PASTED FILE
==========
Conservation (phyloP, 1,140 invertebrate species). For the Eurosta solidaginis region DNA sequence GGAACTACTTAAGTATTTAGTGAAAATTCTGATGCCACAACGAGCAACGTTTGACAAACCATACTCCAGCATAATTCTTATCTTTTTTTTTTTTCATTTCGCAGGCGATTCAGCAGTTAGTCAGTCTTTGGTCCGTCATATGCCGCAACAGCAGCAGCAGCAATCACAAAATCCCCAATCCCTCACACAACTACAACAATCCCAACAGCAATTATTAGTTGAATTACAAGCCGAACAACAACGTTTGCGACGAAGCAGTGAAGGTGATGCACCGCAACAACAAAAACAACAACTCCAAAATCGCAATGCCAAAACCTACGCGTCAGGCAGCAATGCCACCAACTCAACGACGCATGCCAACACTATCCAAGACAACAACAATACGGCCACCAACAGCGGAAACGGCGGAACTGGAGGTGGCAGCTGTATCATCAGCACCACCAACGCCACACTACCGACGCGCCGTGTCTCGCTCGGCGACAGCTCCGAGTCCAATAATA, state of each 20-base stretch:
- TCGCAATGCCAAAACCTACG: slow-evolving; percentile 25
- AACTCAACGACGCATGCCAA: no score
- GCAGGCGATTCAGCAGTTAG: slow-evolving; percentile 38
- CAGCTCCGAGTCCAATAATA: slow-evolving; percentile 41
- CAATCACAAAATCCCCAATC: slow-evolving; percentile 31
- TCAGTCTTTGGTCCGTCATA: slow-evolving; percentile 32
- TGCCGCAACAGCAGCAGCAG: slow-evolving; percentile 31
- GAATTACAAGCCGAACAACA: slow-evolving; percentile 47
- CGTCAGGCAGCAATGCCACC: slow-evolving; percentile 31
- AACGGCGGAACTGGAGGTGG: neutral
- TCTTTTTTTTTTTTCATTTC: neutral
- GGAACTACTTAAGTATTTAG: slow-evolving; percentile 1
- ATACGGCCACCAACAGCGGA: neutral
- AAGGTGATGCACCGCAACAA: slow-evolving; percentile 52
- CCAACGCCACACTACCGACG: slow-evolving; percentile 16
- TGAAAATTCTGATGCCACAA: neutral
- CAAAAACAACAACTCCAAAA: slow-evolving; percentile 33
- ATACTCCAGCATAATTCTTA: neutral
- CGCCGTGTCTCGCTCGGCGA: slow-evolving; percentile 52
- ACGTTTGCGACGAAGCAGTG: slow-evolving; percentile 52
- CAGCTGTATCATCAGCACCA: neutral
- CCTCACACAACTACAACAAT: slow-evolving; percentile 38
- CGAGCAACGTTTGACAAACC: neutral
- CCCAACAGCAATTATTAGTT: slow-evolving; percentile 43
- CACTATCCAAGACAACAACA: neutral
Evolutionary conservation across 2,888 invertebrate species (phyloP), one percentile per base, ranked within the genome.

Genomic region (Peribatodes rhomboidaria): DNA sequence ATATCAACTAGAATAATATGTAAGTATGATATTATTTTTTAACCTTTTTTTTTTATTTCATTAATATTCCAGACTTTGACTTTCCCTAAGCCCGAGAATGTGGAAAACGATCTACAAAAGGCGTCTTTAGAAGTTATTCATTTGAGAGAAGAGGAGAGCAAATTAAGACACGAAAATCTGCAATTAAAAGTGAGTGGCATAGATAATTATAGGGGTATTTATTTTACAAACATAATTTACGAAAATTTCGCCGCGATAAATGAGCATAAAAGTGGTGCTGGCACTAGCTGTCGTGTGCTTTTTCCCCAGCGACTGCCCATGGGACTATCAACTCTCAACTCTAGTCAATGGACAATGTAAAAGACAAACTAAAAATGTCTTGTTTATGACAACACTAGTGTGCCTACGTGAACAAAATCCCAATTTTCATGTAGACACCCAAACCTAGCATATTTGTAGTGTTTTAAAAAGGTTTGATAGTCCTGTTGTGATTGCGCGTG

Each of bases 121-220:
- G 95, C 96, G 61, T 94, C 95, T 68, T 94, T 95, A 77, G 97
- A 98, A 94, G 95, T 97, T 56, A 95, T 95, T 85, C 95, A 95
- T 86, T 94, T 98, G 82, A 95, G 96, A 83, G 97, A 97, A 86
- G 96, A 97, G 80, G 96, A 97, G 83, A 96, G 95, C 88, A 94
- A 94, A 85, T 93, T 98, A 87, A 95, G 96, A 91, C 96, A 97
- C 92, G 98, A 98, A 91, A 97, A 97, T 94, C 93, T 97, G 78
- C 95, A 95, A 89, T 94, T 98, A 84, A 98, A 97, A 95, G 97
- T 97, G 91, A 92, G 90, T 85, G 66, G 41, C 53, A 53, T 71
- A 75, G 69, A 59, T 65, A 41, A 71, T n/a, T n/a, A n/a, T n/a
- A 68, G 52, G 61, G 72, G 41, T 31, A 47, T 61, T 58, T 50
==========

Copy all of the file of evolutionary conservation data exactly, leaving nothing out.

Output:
Conservation (phyloP, 1,140 invertebrate species). For the Eurosta solidaginis region DNA sequence GGAACTACTTAAGTATTTAGTGAAAATTCTGATGCCACAACGAGCAACGTTTGACAAACCATACTCCAGCATAATTCTTATCTTTTTTTTTTTTCATTTCGCAGGCGATTCAGCAGTTAGTCAGTCTTTGGTCCGTCATATGCCGCAACAGCAGCAGCAGCAATCACAAAATCCCCAATCCCTCACACAACTACAACAATCCCAACAGCAATTATTAGTTGAATTACAAGCCGAACAACAACGTTTGCGACGAAGCAGTGAAGGTGATGCACCGCAACAACAAAAACAACAACTCCAAAATCGCAATGCCAAAACCTACGCGTCAGGCAGCAATGCCACCAACTCAACGACGCATGCCAACACTATCCAAGACAACAACAATACGGCCACCAACAGCGGAAACGGCGGAACTGGAGGTGGCAGCTGTATCATCAGCACCACCAACGCCACACTACCGACGCGCCGTGTCTCGCTCGGCGACAGCTCCGAGTCCAATAATA, state of each 20-base stretch:
- TCGCAATGCCAAAACCTACG: slow-evolving; percentile 25
- AACTCAACGACGCATGCCAA: no score
- GCAGGCGATTCAGCAGTTAG: slow-evolving; percentile 38
- CAGCTCCGAGTCCAATAATA: slow-evolving; percentile 41
- CAATCACAAAATCCCCAATC: slow-evolving; percentile 31
- TCAGTCTTTGGTCCGTCATA: slow-evolving; percentile 32
- TGCCGCAACAGCAGCAGCAG: slow-evolving; percentile 31
- GAATTACAAGCCGAACAACA: slow-evolving; percentile 47
- CGTCAGGCAGCAATGCCACC: slow-evolving; percentile 31
- AACGGCGGAACTGGAGGTGG: neutral
- TCTTTTTTTTTTTTCATTTC: neutral
- GGAACTACTTAAGTATTTAG: slow-evolving; percentile 1
- ATACGGCCACCAACAGCGGA: neutral
- AAGGTGATGCACCGCAACAA: slow-evolving; percentile 52
- CCAACGCCACACTACCGACG: slow-evolving; percentile 16
- TGAAAATTCTGATGCCACAA: neutral
- CAAAAACAACAACTCCAAAA: slow-evolving; percentile 33
- ATACTCCAGCATAATTCTTA: neutral
- CGCCGTGTCTCGCTCGGCGA: slow-evolving; percentile 52
- ACGTTTGCGACGAAGCAGTG: slow-evolving; percentile 52
- CAGCTGTATCATCAGCACCA: neutral
- CCTCACACAACTACAACAAT: slow-evolving; percentile 38
- CGAGCAACGTTTGACAAACC: neutral
- CCCAACAGCAATTATTAGTT: slow-evolving; percentile 43
- CACTATCCAAGACAACAACA: neutral
Evolutionary conservation across 2,888 invertebrate species (phyloP), one percentile per base, ranked within the genome.

Genomic region (Peribatodes rhomboidaria): DNA sequence ATATCAACTAGAATAATATGTAAGTATGATATTATTTTTTAACCTTTTTTTTTTATTTCATTAATATTCCAGACTTTGACTTTCCCTAAGCCCGAGAATGTGGAAAACGATCTACAAAAGGCGTCTTTAGAAGTTATTCATTTGAGAGAAGAGGAGAGCAAATTAAGACACGAAAATCTGCAATTAAAAGTGAGTGGCATAGATAATTATAGGGGTATTTATTTTACAAACATAATTTACGAAAATTTCGCCGCGATAAATGAGCATAAAAGTGGTGCTGGCACTAGCTGTCGTGTGCTTTTTCCCCAGCGACTGCCCATGGGACTATCAACTCTCAACTCTAGTCAATGGACAATGTAAAAGACAAACTAAAAATGTCTTGTTTATGACAACACTAGTGTGCCTACGTGAACAAAATCCCAATTTTCATGTAGACACCCAAACCTAGCATATTTGTAGTGTTTTAAAAAGGTTTGATAGTCCTGTTGTGATTGCGCGTG

Each of bases 121-220:
- G 95, C 96, G 61, T 94, C 95, T 68, T 94, T 95, A 77, G 97
- A 98, A 94, G 95, T 97, T 56, A 95, T 95, T 85, C 95, A 95
- T 86, T 94, T 98, G 82, A 95, G 96, A 83, G 97, A 97, A 86
- G 96, A 97, G 80, G 96, A 97, G 83, A 96, G 95, C 88, A 94
- A 94, A 85, T 93, T 98, A 87, A 95, G 96, A 91, C 96, A 97
- C 92, G 98, A 98, A 91, A 97, A 97, T 94, C 93, T 97, G 78
- C 95, A 95, A 89, T 94, T 98, A 84, A 98, A 97, A 95, G 97
- T 97, G 91, A 92, G 90, T 85, G 66, G 41, C 53, A 53, T 71
- A 75, G 69, A 59, T 65, A 41, A 71, T n/a, T n/a, A n/a, T n/a
- A 68, G 52, G 61, G 72, G 41, T 31, A 47, T 61, T 58, T 50